YVO’S SHORTIES #44 – I Let You Go & Hex Hall

Time for another round of Yvo’s Shorties! This time around two books with a similar color combination in the cover, but two completely different genres. The first, I Let You Go, is one of those psychological thrillers I’ve been meaning to pick up for years, but only just did so. Hex Hall on the other hand is not my typical genre, but I ended up enjoying it way more than expected.


Title: I Let You Go
Author: Clare Mackintosh

Genre: Mystery, Thriller, Crime
First published: November 6th 2014
Publisher: Sphere
Finished reading: August 30th 2018
Pages: 371

“I was stupid to think I could escape the past. However fast I run, however far: I will never outrun it.”


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The fact is that I have been meaning to read this psychological thriller for years, especially since I’ve heard so many wonderful things about it. I’m not sure if it was the original hype around I Let You Go making me set my expectations too high or this being unpopular opinion time again, but sadly I didn’t end up having the reading experience I was expecting. Why? There is no doubt that this psychological thriller is well written and there are some clever twists included that will mislead you. That said, I did encounter a few problems along the way that made me enjoy the story less. The biggest obstacle was the fact that I guessed the big reveal really early on… It was just too easy to figure out the key information after the initial surprise was revealed, and this was quite a let down for me. I also had problems with the two leading detectives of the case; I couldn’t warm up to them and I always hate cheating main characters. The pace was quite slow in points as well, although it did pick up in the second half of I Let You Go. I did like the setting in Penfach and the beach atmosphere… And while at times disturbing to read, I appreciated I Let You Go shining a light on what domestic abuse can do to a person. But sadly overall I can’t say I was all that impressed by this story.


Title: Hex Hall
(Hex Hall #1)
Author: Rachel Hawkins

Genre: YA, Fantasy, Magic
First published: March 2nd 2010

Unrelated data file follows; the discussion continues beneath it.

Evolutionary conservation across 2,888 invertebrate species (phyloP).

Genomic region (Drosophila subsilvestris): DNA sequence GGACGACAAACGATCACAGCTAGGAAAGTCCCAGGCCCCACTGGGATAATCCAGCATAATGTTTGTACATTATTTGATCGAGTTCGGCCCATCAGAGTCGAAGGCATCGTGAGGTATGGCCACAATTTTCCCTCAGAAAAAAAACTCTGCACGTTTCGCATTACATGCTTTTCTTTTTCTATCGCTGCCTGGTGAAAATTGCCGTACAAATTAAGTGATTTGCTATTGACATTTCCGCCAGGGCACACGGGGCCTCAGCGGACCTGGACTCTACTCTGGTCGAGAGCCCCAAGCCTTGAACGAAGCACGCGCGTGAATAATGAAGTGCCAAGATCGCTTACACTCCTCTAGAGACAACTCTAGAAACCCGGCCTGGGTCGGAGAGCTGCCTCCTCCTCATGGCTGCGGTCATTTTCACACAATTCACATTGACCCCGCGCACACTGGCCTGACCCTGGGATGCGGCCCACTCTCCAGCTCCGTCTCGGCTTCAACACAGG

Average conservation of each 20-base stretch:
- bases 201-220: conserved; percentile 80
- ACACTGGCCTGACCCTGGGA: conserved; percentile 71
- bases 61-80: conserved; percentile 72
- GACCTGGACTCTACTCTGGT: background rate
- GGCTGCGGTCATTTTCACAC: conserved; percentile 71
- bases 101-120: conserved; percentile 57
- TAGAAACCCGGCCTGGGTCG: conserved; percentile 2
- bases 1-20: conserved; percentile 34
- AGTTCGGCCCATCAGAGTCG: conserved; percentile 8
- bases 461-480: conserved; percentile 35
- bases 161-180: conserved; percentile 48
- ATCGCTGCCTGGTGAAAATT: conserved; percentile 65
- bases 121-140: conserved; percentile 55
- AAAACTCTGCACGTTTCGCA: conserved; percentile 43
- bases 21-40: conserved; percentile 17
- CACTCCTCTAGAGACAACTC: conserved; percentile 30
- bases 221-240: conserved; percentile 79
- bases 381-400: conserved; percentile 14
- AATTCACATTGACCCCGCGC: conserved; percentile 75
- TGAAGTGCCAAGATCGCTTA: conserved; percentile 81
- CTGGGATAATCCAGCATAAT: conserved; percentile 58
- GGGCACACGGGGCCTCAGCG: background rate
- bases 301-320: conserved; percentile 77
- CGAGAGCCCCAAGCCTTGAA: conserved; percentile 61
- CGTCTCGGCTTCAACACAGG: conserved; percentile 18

Publisher: Hyperion
Finished reading: August 31st 2018
Pages: 323

“Humans are always going to be scared of us. They’re always going to be envious of our powers, and suspicious of our motives.”


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I have to admit I was a bit nervous to pick up Hex Hall, both because it’s not my typical genre and I was afraid there would be too much romance involved. Thankfully I had nothing to worry about, and this first book of a magical series was a pleasant surprise. I still can’t believe how much I enjoyed this story despite a love triangle and the presence of a vampire! There is just something about the writing style that draws you right in and makes you fly through the pages. I literally finished this story in one sitting. Highly entertaining, addictive and just enough magic and supernatural atmosphere to keep that delicate balance with the romance elements. I loved Jenna’s character and while Sophie does come over as a bit annoying at times and there were cliches involved, somehow it just didn’t matter to me. The mystery around the attacks, the magic, Hecate Hall itself, the different supernatural characters… It just all clicked in a way that turned Hex Hall into a very successful and very entertaining ride. I’m definitely looking forward to book two!


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WWW Wednesdays #186 – September 5th

WWW WEDNESDAYS is a weekly meme hosted by Sam @ Taking On A World Of Words and is all about answering the three questions below.

  • WHAT ARE YOU CURRENTLY READING?

I’m currently reading The Chaos Of Stars by Kiersten White, which doesn’t only have a gorgeous cover, but is also written by an author I’ve been really excited about to read more of. I’m also starting Toxic by Lydia Kang soon, which has to be one of the most gorgeous covers I’ve seen so far this year. It’s a new sci-fi story coming out in November and not my typical genre, but I’m keeping fingers and toes crossed I’ll enjoy it.